Tuesday, January 03, 2012

Playing Favorites excerpts, pt 46

Every Most Tuesdays I post excerpts from best selling at not selling super blog, Playing Favorites.

So, yeah, it looks like in my category of bad-guys who aren’t bad-guys, I like the ones who believe strongly in their purpose, don’t kick puppies, and provide the reasoning behind the actions of otherwise unsympathetic actors in the universe. These characters aren’t heroic in the conventional sense, though they do have strong beliefs that bring them into conflict with their own side. In fact, villains who just do whatever they want when they want usually aren’t that interesting.

This conflicts with my pettiness point somewhat. Sure Lex, wants to kill Superman and he doesn’t ever say, “I can’t kill Superman this way; it would destroy this orphanage.” In the trailers for the DC Universe Online, he wrecks the world (or at least Metropolis) just to kill the Justice League just to kill Superman. I suppose there’s a difference between pettiness of means and pettiness of ends. While Chaplain Action, He-Man of The Cloth and Victoria Hand have fairly high-minded goals and means, Lex and Doom have very petty ends and very highbrow means. Minor criminals have tiny goals and pathetic means. I suppose they’re called petty criminals for a reason.

Reasoning from that, great heroism is pulled from heroic means towards heroic ends. I’ve talked about this briefly, but it’s important to expand on this idea. While a hero doesn’t necessarily (ever) get their ends, it’s important that those ends are noble. Yes, there are occasions where a hero pursues something less than noble and learns about nobility on the way there or ends up doing something more noble in the end, but generally, it’s hard to be a good hero if your plan is to eviscerate the evil general in front of his wife and present his entrails to his daughter in the form of a holiday garland. That shit rarely gets turned into your next great hero.

So while the means is largely the determining factor, ends are important as well. The greatest heroes often have a very simple ends (helping people) mixed with complicated and varied ends (usually, something along the lines of “don’t kill people”). There can be more complicated variations (Wolverine, despite his proclivity for slicing people up, gets billed as a hero fairly often and consider the cooly murderous Authority versus the increasingly lethal X-Men, whose desire for mutants and humans to live in peace often takes them to the least peaceful intersections of those two groups.).

Perhaps my own reckoning of heroism isn’t an unwillingness to kill, but the adherence to a set of rules the hero sets out for themselves; their ability to stick to their own convictions. That makes it a pretty hard sell for Spider-Man and Superman. Superman, as I’ve mentioned before is just the inner ‘good’ so many people have. How much adherence does that take? Superman’s dealings with Manchester Black (who certainly isn’t a mad, telepathic Jenny Sparks who exists only to create moral dilemmas for Superman) tell us that even when things go tragically wrong, Superman sticks to his guns. Spider-Man is more problematic; he’s a bit wishy-washy at times, though he does tend to side whole-heartedly with whatever he’s chosen to thrown in with lately. Perhaps his problem is deciding which direction is best. Maybe his myopic-morality just isn’t as acute of that of other superheroes. He is worried about doing wrong, perhaps more than he is of doing nothing (which I have a hard time reconciling, given his origin story). If he does tend to overthink his options and worry about which one is best, then I don’t think it’s a moral failing. I think that he’s just fine at committing to his methods of doing good; he simply has a problem choosing when a major change arises. I don’t think it’s unheroic. I think it’s just dramatic.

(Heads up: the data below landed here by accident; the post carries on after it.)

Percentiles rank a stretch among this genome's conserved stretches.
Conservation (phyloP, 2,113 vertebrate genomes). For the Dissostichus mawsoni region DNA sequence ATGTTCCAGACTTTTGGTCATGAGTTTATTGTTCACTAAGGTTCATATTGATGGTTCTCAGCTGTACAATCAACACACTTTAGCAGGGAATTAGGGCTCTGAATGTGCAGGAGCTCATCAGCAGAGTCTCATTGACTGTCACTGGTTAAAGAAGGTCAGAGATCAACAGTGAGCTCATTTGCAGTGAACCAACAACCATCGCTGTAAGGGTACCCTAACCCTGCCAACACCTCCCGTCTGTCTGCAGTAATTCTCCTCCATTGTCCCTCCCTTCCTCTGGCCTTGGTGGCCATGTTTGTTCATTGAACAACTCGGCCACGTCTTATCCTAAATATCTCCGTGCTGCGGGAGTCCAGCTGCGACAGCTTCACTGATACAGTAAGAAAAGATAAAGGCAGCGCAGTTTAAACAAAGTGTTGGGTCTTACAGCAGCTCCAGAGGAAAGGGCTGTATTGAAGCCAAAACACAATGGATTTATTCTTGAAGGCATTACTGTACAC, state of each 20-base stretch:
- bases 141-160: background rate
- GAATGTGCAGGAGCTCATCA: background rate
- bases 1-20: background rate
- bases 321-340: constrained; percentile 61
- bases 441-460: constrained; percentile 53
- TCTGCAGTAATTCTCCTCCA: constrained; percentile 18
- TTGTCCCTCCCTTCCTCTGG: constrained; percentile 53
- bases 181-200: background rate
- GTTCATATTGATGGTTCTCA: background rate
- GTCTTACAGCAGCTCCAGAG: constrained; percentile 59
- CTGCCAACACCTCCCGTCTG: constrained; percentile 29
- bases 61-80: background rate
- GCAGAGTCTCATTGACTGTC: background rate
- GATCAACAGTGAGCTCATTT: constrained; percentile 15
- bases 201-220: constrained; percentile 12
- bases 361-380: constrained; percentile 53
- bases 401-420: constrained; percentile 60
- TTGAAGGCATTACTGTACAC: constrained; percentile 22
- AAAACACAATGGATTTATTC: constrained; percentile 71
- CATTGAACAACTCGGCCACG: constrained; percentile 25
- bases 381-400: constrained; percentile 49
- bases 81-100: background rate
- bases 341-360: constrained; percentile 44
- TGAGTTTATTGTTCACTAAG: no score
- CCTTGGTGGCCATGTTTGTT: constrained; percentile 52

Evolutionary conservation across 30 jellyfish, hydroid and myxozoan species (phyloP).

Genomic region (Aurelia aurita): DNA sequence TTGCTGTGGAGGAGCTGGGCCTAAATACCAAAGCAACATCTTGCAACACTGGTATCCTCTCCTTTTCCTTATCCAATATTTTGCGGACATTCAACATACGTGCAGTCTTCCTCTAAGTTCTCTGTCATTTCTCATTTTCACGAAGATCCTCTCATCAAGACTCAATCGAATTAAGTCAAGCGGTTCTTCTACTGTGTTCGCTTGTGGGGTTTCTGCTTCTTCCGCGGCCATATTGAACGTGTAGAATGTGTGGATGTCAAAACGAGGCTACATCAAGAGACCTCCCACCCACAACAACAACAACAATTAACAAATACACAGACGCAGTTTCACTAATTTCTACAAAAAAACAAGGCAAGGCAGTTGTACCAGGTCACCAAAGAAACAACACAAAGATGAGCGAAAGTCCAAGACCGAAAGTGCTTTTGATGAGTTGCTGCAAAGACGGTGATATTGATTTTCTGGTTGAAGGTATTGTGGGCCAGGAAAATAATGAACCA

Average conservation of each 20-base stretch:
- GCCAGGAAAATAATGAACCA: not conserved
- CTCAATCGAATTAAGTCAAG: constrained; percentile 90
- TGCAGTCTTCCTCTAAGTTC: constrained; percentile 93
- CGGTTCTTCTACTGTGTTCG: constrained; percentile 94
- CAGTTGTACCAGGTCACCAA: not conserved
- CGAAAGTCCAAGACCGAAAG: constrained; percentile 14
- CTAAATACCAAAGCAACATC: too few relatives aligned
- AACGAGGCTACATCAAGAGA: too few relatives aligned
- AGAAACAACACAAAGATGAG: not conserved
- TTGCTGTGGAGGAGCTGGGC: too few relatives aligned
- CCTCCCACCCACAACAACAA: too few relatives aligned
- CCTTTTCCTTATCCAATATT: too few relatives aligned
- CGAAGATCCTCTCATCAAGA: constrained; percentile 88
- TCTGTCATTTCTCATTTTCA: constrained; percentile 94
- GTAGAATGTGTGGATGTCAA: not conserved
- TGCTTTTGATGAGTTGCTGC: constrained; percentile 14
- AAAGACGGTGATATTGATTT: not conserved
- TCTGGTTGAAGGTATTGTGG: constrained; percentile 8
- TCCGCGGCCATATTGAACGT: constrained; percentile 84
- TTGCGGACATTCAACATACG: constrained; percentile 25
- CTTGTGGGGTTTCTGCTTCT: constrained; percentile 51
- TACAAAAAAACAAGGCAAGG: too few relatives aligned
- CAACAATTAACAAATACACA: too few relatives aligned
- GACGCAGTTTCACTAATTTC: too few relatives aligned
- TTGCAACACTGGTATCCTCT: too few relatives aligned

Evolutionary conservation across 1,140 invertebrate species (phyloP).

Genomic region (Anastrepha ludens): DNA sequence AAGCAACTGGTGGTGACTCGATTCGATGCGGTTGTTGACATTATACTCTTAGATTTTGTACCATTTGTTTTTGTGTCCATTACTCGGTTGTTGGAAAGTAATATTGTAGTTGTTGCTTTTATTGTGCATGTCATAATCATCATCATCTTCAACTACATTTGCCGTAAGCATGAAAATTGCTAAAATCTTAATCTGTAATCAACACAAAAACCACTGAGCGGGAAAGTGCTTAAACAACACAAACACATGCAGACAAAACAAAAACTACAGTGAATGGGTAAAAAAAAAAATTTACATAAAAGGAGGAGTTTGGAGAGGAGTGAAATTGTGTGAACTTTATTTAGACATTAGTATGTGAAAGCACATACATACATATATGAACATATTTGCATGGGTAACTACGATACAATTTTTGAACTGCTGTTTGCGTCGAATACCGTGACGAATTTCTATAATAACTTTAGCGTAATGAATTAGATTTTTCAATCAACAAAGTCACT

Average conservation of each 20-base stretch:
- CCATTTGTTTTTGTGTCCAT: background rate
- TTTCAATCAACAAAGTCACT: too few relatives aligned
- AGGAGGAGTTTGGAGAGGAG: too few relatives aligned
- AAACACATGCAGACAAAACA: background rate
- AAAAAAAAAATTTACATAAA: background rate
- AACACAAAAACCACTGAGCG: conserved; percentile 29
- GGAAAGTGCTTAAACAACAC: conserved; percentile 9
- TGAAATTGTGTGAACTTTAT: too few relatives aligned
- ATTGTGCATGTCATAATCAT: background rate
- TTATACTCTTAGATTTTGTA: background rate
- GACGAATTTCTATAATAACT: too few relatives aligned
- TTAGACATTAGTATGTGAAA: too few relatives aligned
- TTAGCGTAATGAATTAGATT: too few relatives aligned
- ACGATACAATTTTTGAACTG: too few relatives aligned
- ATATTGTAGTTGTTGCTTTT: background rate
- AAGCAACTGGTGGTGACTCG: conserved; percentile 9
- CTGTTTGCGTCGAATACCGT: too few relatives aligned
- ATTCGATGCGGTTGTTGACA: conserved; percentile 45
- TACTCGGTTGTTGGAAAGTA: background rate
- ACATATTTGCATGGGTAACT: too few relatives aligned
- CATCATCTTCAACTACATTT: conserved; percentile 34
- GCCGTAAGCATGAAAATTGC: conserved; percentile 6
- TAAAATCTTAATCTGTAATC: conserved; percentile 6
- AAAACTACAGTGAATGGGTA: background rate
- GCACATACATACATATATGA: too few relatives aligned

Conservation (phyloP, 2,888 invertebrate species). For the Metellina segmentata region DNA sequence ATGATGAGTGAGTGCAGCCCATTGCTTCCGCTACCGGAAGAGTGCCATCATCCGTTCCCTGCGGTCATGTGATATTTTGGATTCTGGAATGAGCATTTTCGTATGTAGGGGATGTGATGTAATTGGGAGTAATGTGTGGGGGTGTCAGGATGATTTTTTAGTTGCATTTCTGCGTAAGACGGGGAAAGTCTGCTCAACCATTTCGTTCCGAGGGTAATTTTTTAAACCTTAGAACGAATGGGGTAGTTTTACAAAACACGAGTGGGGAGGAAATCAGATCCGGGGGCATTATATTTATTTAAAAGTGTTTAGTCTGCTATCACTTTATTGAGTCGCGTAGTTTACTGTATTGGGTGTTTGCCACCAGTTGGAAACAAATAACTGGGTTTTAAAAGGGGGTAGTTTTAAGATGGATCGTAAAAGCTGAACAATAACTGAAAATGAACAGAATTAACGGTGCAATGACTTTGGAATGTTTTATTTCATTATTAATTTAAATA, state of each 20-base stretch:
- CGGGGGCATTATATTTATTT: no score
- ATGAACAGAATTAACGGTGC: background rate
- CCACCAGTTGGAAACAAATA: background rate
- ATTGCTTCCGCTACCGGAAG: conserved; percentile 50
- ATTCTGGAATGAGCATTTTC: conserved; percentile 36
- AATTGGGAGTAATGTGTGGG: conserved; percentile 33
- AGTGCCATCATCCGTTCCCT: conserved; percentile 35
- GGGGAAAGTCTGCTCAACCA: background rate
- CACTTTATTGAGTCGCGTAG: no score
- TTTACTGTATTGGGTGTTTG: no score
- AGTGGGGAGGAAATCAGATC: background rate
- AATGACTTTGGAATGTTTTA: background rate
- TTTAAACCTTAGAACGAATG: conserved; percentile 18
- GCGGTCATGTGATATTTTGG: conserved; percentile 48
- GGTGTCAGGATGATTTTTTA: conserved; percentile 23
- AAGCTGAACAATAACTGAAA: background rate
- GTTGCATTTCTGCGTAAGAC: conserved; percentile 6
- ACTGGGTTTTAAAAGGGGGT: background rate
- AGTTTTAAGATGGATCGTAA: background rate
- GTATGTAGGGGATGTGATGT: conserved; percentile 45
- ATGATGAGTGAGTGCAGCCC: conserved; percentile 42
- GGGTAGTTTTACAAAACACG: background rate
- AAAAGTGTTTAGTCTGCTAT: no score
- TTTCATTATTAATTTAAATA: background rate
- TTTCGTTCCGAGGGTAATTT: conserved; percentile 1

Alright, so to recap: heroes lack pettiness, have sound methods and ends, and are just, iconic, selfless, uncompromising, humble, and responsible (or are mostly these things). Now, that’s a long list, but I plan on revisiting it as I start making this top ten heroes list in earnest. For the basis, I’m going to use my list of favorites as a base.

The Midnighter(Warren Ellis/Mark Millar)
Jenny Sparks(Warren Eillis/Mark Millar)
The Batman
Booster Gold (Geoff Johns)
Damian Wayne
Steve Rogers(Ultimates Vol 1 & 2)
Cloud 9 (Dan Slott)
Superman(All-Star Superman)
Deadpool (Cable & Deadpool)

Alright, a lot of guys are on this list because they have a lot of room to grow. Damian, Booster Gold, and Deadpool are right off because they may one day be iconic heroes, but there’s a big fat chance of that happening and they’re not even fucking close right now (Also, I’m taking Grant Morrison’s name off of Damian because his new appearance in Teen Titans—the one where he cold-cocks the troubled, super-powered teen that Raven was trying to calm down—is just indescribably awesome!).

Also out are Midnighter and Ultimate Cap. While Ultimate Cap will occasionally jump on someone for cursing and while beating up a wifebeater and cutting an alien in half with a shield probably don’t break any moral codes (the alien got better…until Hulk ate it), he’s still a bit of a fucker and being a fucker just isn’t heroic. Badass is great, but it’s not heroic.

Also, being a brutal—if badass and uncompromising—motherfucker doesn’t get you any hero points either, especially if you’re all-but the central character of a piece designed to deconstruct the superhero genre.

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